When I was a kid, the Lolly Dolly was my favourite toy.
I slept with it. I took it in the car. It even went to doctor's appointments with me.
Being born with severe clubbed feet requires casting, bracing, and luckily no surgery, but lots of doctor's visits before the age of 5.
5 years of wear and tear on a doll can make it pretty grimy. One day my parents were acting pretty weird. I had my smelly, dusty, dirty Lolly Dolly under my arm, when all of a sudden my mom was smiling ear to ear.
She pulled out a NEW Lolly Dolly and handed it to me.
My parent's stood. Waiting.
I eyed it up and down. Set aside my old Lolly Dolly, and whipped the new one halfway across the room!
NOPE. BYE FELICIA. I WAS HAVING NO PART OF IT.
I picked up my old ratty one, screamed, " I DON'T WANT A NEW ONE!" and walked away.
My parents also told me that when I was a baby, the doctor put his cold stethoscope on my bare chest, I ripped it out of his ears and threw that across the room too.
I had no problem showing what I liked, and more importantly didn't like.
I now see this echoed in my own son, Oliver who's 6. He doesn't sugarcoat his words. He doesn't dim his emotions.
He hasn't learned or been told to "tone it down."
He's hasn't been told that he's "too much."
As I got older, that was the message I heard.
Too loud, too fierce, too competitive, too bossy,
Then too fat after I stuffed down my emotions and stopped speaking up for myself.
Until one day I decided to rebel. To love myself just as I was. I stopped wearing so much makeup. I threw out the scale.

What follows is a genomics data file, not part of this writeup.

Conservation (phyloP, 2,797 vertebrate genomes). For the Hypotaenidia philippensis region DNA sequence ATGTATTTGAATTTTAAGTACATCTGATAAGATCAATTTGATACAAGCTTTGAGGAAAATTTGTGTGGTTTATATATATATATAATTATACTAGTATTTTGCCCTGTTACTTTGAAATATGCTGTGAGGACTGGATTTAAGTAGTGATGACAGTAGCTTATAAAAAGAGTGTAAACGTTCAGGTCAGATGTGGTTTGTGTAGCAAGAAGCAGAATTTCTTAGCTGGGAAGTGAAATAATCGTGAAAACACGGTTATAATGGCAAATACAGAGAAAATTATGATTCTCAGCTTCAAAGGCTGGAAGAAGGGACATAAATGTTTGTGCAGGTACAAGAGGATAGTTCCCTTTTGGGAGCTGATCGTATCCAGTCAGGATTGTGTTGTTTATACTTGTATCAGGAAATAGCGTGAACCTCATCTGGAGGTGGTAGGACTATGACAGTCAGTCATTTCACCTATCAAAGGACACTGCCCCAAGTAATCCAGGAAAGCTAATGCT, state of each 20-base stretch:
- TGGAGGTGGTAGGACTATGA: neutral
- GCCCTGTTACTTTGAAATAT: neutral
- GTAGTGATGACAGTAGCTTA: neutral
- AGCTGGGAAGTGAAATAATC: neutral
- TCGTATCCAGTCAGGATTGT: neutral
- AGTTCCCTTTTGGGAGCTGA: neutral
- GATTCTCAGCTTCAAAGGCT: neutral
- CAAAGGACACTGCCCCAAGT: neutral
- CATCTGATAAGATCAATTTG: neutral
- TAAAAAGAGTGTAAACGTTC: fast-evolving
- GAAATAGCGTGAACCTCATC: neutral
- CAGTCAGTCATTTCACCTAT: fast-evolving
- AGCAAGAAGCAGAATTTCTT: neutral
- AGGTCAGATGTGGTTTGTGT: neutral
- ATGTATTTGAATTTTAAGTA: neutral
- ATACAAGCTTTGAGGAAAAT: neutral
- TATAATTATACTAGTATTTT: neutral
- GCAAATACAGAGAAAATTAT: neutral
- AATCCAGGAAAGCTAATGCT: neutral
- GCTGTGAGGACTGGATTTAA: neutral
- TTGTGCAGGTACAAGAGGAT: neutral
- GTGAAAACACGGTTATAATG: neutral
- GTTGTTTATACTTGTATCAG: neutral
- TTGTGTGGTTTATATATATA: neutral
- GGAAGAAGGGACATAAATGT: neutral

"I don't like that. I won't accept that. No."
Maybe it's time to stop dimming our light, sugarcoating our words, and saying yes when we want to say no. Maybe it's time to stop trying to say the right thing or saying nothing in fear of judgement.
When I look back at my tweens,teens, high school and college, I don't remember that girl who threw the doctor's stethoscope halfway across the room when she felt something she didn't like.
I don't remember the girl who threw the Lolly Dolly across the room, who didn't choose the bright, shiny and new version, always thinking the grass was greener on the other side.
But I do now. My 30's have been a decade of reckoning, rebelling, unlearning, sitting in the grime and the muck and knowing that something beautiful comes out of the same shell. You don't just toss it away. You upgrade the inside.
Where do you start?
1. Stop wearing the weight of others expectations.
You decide how, when, and what you want in life. Where you spend your time, energy, and money. What you want to speak about, teach about, write about. When I started sharing content about upgrading our self-talk, story, and business strategy, I got more unsubscribes from the newsletter and more of the right clients buying courses and coaching packages.
2. The right story is the one you don't want to tell.
The best story telling is from a resolved place, instead of a dumping victim place, and that takes work to get there. I wish I had gone to therapy sooner! Now I can re-live a story and tell a story in the moment, instead of manufacturing how I want you to feel. Take your pain and make it power.
3. Get unhinged.
I used to carry most of my weight in my abdomen. I stuffed it down. If you want to scream, scream. Cry, cry. Get pissed. Celebrate loud and proud. The world needs more women stepping into their power and being themselves and men getting it done like they know how. We need both. We need creators, innovators, unreasonable people standing up for what's right and creating communities that matter.
And once that's all released and sorted,
Get to work. Launch something in the next 90 days.
"Until a sale is made, no dollar is earned and no life is changed."
Need guidance on your story, self talk and content strategy? For a limited time only, I'm taking on 1:1 clients.